I got an email the other day from a famous yoga teacher, a woman my age, who said she has severe lower back pain. She was a dedicated Ashtangi, has been doing the first 3 series for over 3 decades. Last year when she was teaching a back bending workshop her nagging back pain got so bad she wasn’t sure she could finnish the workshop. She pulled it together, yoga teaches know how to do that very well, and finished the workshop. Her back is now in constant pain. The diagnosis…an overstretched psoas. I encouraged her to go public with her story.
The psoas muscle is meant to provide stability to the natural lumbar curve and help take the leg forward in walking. Doing deep backbends and lunges stretches the psoas. Once these stabilizing structures are weakened from overstretching it takes years of reconditioning to restore their resiliency.
We are the living guinea pigs, no generation of women in the history of our species has ever practiced yoga postures as obsessively as us. Remember the Ashtanga series was developed for adolescent boys, not middle aged women. When we are young our bodies are more resilient as we age we become less resilient. We all know this. But we thought stretching would make us more resilient, and it’s true it does to a point and then the balance shifts and we need to work on other aspects to keep our aging bodies healthy.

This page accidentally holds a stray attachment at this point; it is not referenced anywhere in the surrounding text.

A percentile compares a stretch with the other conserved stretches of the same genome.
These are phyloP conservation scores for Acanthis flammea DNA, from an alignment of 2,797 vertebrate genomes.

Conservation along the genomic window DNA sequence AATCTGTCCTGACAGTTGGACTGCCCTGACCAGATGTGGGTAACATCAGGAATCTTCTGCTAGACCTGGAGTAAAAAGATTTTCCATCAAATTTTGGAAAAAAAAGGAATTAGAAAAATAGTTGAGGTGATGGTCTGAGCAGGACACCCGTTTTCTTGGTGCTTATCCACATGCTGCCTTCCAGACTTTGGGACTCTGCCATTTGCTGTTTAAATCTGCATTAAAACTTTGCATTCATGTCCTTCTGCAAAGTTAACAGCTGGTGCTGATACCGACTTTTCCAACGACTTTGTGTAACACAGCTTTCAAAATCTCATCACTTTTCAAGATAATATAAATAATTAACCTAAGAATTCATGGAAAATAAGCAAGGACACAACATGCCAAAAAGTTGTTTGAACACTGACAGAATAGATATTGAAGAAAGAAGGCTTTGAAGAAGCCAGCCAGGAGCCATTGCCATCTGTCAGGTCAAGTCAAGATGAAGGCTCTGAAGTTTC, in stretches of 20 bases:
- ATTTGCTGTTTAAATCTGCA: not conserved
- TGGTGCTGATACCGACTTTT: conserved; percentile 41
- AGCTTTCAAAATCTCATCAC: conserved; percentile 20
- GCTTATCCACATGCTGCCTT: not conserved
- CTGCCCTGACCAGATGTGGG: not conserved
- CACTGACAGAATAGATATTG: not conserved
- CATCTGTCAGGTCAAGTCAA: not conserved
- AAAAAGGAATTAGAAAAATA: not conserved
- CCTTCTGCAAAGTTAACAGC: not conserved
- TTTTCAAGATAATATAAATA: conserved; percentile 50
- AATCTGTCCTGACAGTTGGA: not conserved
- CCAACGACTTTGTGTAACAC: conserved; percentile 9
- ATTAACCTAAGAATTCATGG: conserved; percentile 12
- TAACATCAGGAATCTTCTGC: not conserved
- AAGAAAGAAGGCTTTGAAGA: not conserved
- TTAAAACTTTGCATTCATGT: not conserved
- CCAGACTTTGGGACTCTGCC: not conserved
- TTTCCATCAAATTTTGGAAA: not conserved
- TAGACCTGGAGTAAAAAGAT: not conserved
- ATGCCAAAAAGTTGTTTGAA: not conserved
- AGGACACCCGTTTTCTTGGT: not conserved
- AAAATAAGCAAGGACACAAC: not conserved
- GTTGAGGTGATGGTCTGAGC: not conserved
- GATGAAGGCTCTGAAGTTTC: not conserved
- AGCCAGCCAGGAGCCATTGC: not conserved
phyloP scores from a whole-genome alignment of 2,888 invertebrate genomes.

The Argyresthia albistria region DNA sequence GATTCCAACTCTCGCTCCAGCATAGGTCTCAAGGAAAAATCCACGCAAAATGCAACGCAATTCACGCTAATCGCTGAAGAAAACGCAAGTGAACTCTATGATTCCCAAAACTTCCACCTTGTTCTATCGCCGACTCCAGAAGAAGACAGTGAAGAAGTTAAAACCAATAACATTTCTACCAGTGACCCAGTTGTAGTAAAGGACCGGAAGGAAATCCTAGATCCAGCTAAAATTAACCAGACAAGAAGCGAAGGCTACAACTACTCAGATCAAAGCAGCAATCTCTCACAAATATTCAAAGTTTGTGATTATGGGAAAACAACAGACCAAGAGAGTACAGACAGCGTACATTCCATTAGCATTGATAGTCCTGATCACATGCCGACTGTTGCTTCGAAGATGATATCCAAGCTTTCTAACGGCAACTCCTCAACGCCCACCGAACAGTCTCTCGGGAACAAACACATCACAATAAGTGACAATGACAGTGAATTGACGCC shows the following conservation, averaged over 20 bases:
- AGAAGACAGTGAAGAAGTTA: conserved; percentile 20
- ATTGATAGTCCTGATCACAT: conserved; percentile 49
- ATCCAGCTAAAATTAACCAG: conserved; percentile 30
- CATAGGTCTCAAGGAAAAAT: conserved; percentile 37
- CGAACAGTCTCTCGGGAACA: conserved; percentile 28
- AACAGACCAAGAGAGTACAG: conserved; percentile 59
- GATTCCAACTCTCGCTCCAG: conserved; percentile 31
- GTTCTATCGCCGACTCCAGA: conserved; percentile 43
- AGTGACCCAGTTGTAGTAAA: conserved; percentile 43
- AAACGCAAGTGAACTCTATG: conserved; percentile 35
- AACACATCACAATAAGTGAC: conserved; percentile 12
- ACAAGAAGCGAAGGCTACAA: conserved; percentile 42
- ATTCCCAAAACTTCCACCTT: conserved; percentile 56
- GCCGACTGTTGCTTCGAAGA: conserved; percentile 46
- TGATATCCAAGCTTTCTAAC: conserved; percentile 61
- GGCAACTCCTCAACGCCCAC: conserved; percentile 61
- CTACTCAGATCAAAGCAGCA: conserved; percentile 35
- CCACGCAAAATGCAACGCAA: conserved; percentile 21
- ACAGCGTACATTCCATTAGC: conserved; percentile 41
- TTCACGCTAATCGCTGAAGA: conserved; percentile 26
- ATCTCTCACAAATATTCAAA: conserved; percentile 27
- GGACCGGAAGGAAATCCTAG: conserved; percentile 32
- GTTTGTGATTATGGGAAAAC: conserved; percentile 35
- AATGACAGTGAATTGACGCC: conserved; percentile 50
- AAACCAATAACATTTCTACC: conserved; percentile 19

I predict that resiliency training is going to become better understood in the fitness industry which includes the yoga industry, a branch of the fitness industry. Resiliency training includes stretching against resistance, basic movements done efficiently, also known as functional fitness, rebounding, dynamic stretching, and doing yoga postures against resistance. This is nothing new, there is a woman who teaches a from of yoga called Yogalign. I’m excited to read her book, it sounds like there is an emerging interest in understanding how we can continue to practice yoga into the later stages of our lives without injury.
The Body Braid is a resiliency training tool, when worn it provides resistance so that you’re working harder in every pose. It does not make it easier, but it does guide the body into a healthy alignment by assisting certain actions, but it’s the body actually doing the work to hold the alignment. The Body Braid lifts the arches of the feet, maintains the lumbar curve, supports the knee and hip joints, rolls the shoulders back, and stabilizes the shoulder blades. While the Body Braid can be worn during any activity, it is particularly helpful as a yoga prop. It creates optimal alignment, while also training the muscles to find appropriate engagement or relaxation in each pose.